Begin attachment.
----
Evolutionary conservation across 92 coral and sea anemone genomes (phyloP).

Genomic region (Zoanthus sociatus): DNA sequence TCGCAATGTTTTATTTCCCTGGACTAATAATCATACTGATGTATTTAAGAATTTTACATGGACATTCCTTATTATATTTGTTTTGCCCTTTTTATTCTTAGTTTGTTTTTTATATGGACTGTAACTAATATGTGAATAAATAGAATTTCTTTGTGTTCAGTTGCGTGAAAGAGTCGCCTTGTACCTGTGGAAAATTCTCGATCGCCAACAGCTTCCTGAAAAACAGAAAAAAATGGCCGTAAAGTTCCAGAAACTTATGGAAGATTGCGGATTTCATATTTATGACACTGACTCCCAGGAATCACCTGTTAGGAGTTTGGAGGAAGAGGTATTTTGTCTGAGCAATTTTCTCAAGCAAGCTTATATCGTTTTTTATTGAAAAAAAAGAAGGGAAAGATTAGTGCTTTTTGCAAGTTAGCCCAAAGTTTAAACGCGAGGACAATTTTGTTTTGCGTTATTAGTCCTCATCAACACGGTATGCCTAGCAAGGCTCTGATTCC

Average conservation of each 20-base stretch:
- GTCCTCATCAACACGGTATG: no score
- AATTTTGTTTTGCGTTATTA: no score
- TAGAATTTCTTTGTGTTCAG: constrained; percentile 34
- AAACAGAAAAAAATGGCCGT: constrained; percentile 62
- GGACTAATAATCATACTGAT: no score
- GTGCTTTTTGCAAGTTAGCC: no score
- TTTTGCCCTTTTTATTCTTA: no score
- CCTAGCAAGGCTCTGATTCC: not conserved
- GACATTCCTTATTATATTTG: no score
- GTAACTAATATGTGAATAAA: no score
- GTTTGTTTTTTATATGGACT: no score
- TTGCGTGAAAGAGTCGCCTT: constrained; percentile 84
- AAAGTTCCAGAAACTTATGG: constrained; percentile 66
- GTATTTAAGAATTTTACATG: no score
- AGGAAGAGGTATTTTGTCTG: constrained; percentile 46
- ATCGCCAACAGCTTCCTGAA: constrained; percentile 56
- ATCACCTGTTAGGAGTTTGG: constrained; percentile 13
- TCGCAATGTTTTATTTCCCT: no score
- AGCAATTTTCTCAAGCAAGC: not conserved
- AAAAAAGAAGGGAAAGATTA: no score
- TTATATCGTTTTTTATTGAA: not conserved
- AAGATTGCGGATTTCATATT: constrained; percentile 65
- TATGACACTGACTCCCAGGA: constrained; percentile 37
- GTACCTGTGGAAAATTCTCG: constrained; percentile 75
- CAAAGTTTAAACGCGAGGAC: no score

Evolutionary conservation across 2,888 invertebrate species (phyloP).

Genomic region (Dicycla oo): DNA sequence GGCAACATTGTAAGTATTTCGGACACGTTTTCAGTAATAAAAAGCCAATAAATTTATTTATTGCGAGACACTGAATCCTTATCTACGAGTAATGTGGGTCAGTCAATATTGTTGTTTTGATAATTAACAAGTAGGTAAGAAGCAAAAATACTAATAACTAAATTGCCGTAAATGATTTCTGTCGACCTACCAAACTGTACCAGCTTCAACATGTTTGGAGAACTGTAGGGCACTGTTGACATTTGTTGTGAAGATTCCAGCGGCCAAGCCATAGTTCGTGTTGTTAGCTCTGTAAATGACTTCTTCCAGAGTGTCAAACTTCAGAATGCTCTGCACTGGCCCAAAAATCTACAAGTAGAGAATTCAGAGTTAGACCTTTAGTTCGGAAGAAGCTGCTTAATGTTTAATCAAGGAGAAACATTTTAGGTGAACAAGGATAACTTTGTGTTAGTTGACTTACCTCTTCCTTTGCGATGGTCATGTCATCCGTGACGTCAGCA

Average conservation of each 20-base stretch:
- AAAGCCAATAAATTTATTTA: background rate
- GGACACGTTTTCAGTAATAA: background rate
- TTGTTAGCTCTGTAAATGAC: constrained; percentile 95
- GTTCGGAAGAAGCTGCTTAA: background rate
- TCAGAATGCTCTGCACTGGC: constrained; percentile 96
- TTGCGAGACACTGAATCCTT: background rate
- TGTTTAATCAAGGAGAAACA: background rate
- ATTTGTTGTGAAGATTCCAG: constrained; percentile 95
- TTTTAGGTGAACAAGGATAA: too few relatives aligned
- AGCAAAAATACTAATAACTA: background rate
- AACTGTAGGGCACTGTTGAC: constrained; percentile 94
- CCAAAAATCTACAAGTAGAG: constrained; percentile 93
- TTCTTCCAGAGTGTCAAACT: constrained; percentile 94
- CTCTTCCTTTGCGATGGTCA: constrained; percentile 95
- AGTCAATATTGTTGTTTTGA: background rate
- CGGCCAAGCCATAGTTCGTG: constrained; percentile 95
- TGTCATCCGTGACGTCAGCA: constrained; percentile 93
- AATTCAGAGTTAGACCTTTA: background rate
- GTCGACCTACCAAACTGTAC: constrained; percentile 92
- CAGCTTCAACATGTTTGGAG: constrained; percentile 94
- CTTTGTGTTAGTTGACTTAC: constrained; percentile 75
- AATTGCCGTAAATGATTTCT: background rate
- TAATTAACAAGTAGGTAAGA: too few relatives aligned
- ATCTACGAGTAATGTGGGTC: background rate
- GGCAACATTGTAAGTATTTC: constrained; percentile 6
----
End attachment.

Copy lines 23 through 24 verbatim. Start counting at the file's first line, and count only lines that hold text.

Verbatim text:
- AAAAAAGAAGGGAAAGATTA: no score
- TTATATCGTTTTTTATTGAA: not conserved